If anyone out there still considers Bradley Cooper a lightweight, a pretty boy, a moderately talented dude whose comfort zone is bracketed by the rabid wackiness of David O. Russell's American Hustle and Silver Linings Playbook, then take a look at American Sniper.

Even more so than the stoic Upstate New York cop Cooper played in 2012's underseen The Place Beyond the Pines (see it!), the actor's performance as Chris Kyle, the real-life Navy SEAL who recorded the most kills of any sniper in U.S. military history, resonates with unsettling power.

Directed with characteristic precision and economy by Clint Eastwood (OK, forget Jersey Boys), the film, adapted by Jason Hall from Kyle's autobiography, is a knot of complex strands. As we follow Kyle - a low-key, upright Texan who learned to shoot as a boy hunting with his dad - through his harrowing tours in Iraq, our connection never wavers. Crouched on rooftops, or rolling with sorties in Baghdad, Fallujah, Ramadi, Kyle trains his sights on Iraqi men, women, and, yes, children who might pose a threat to the American patrols.

It's a spinning wheel of split-second calls: Is that woman carrying a bomb beneath her chador? Is that boy picking up a fallen insurgent's rocket launcher to train it on an Army humvee? Were any of the 160 confirmed deaths - out of the 255 probables credited to Kyle - unwarranted? Did every target he lined up in the crosshairs, and took down at ranges of 100 yards to a record 2,100, deserve to die?

And who is he to play God, even for the sake of protecting his comrades?

American Sniper, like Eastwood's 2006 World War II films, Flags of Our Fathers and Letters From Iwo Jima, captures the rattling adrenaline rush of battle, the visceral shock of close-quarters combat. Like those films, too, American Sniper is both a war movie and an antiwar movie.

Eastwood has never been easy to pin down on the politics of violence. Is he Dirty Harry's pro-gun wielder of justice, or the deeply ambivalent lawman chasing down a kidnapper in A Perfect World (in which another deadeye marksman, from the FBI, figures prominently), or the filmmaker posing profound questions about the reasons for and consequences of war in his aforementioned both-sides-now diptych? (Angelina Jolie, who starred in Eastwood's Changeling, could have used some of that balance in her directorial endeavor, the unrelenting Unbroken.)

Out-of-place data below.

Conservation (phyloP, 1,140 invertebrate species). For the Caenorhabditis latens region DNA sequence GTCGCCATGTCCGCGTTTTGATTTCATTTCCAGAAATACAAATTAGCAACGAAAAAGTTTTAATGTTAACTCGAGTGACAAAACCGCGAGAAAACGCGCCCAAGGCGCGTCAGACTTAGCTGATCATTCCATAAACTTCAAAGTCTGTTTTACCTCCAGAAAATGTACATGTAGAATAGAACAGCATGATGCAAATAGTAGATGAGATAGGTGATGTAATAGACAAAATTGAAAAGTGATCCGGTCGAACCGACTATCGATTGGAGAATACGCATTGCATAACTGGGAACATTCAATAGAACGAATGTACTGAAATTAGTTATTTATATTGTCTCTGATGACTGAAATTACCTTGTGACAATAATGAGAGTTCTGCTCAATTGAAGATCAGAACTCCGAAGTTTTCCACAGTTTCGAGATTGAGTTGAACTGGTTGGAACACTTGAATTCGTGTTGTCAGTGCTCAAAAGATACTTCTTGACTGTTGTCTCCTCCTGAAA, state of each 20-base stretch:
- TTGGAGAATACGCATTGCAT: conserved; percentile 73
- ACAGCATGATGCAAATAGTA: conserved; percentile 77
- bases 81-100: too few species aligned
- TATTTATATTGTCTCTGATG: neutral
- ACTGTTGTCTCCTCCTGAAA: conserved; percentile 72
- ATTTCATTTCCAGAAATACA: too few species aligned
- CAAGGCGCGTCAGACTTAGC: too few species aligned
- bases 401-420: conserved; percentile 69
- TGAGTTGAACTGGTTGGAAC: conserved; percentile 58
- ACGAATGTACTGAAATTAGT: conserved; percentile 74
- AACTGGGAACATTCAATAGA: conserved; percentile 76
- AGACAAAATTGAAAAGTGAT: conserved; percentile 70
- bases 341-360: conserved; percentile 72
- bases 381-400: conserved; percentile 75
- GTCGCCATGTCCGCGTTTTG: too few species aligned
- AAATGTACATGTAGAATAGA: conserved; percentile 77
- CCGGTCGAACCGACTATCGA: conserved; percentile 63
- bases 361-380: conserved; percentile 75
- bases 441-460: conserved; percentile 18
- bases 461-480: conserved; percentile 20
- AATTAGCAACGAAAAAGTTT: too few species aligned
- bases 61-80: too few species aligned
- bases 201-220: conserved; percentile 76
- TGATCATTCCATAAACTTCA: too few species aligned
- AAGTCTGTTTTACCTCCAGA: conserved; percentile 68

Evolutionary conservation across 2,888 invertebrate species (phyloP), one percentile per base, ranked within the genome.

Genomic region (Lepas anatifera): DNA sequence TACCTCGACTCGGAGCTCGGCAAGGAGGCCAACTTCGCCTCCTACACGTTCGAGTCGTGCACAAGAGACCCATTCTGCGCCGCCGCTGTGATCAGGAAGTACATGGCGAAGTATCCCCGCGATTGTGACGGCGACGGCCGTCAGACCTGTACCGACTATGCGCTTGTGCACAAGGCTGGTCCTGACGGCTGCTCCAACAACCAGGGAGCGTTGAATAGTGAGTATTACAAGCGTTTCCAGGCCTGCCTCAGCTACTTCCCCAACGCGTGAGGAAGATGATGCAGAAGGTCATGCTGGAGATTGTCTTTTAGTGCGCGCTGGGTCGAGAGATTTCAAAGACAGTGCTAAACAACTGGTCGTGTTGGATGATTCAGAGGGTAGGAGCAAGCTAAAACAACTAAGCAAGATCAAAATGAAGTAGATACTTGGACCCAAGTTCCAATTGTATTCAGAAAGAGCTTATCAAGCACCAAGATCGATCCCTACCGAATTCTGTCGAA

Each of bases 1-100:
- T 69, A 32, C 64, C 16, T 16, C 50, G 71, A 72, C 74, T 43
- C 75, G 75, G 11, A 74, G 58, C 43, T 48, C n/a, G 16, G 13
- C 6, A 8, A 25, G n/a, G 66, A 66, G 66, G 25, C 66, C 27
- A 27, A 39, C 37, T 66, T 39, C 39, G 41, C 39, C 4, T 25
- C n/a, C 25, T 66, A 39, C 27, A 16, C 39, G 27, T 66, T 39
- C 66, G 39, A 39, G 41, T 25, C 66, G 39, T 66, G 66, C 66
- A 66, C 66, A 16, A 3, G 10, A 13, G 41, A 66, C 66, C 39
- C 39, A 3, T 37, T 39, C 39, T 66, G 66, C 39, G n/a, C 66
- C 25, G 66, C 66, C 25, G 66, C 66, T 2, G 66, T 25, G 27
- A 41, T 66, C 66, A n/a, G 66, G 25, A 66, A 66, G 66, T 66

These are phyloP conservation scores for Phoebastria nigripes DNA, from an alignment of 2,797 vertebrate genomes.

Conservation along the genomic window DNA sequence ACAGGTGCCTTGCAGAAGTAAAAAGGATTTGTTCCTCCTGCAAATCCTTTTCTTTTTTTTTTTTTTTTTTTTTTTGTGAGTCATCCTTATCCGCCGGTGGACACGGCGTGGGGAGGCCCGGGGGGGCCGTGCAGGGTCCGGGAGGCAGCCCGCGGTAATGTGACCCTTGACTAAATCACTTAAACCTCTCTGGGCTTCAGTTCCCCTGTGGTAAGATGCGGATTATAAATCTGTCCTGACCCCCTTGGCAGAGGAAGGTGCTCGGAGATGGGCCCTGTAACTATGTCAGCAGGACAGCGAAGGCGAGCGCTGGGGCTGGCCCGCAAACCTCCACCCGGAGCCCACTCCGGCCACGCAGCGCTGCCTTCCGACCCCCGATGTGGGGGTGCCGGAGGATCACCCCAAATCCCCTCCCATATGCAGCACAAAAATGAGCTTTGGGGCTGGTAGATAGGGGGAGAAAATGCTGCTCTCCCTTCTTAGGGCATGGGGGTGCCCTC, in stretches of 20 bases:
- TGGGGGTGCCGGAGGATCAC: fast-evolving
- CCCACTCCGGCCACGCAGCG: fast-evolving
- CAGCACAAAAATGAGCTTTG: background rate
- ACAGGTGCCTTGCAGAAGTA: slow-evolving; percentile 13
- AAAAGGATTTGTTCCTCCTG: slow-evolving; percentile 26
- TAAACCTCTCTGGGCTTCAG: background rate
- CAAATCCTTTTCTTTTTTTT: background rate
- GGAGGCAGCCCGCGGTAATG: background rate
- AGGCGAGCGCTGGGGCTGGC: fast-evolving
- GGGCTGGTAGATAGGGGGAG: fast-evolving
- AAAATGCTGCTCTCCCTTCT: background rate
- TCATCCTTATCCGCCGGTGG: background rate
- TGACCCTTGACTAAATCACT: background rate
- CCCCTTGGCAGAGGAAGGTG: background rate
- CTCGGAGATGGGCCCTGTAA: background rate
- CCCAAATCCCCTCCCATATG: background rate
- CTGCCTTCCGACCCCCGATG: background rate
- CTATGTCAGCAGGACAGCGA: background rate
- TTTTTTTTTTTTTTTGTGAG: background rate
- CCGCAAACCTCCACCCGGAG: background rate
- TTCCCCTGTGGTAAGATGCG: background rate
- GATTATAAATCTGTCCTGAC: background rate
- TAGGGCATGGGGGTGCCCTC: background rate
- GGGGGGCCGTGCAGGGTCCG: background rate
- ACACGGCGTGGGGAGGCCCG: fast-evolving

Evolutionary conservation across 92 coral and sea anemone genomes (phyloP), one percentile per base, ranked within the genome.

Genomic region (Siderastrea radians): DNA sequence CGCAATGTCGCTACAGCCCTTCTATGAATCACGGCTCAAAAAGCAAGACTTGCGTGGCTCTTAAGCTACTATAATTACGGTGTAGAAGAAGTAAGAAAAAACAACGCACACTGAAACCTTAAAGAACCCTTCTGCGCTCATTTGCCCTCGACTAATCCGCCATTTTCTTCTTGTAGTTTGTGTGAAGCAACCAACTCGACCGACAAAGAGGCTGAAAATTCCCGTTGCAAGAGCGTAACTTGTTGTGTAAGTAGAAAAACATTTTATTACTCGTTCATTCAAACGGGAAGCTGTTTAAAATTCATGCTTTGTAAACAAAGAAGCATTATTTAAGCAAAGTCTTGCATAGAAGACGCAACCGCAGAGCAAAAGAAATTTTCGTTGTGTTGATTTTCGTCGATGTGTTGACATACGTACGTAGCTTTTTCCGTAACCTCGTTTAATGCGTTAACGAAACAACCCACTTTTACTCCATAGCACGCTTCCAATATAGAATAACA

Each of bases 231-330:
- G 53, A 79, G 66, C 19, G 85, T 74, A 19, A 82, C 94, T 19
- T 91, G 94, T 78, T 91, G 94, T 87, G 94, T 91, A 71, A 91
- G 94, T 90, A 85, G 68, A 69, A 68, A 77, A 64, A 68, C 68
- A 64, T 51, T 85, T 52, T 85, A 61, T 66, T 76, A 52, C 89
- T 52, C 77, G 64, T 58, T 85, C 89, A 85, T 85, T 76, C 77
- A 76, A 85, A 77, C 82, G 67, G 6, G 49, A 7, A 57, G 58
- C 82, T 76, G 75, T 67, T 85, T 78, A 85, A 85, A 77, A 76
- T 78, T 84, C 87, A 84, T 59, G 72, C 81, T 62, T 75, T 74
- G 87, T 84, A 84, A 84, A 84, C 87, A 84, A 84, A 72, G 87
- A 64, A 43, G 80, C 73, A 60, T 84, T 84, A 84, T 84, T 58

Like Kyle himself, American Sniper falters when its hero returns Stateside. The trauma of his Iraq tours hangs with him, unnerves him, turning the relationship with his wife, Taya (Sienna Miller, who at least has more to do than in Foxcatcher), into a textbook illustration of the challenges facing veterans as they reenter society, and the routines of family life.

Beefed up and twanging like a true cowboy, Cooper nonetheless carries the full weight of his character's achievements - and the questions that come with them - as he tries to find his footing back on Texas soil. If American Sniper fails at being a truly great film, it is no fault of its star.

American Sniper *** (Out of four stars)

Directed by Clint Eastwood. With Bradley Cooper, Sienna Miller, Kyle Gallner. Distributed by Warner Bros.

Running time: 2 hours, 12 mins.

Parent's guide: R (violence, profanity, adult themes).

Playing at: Area theaters.EndText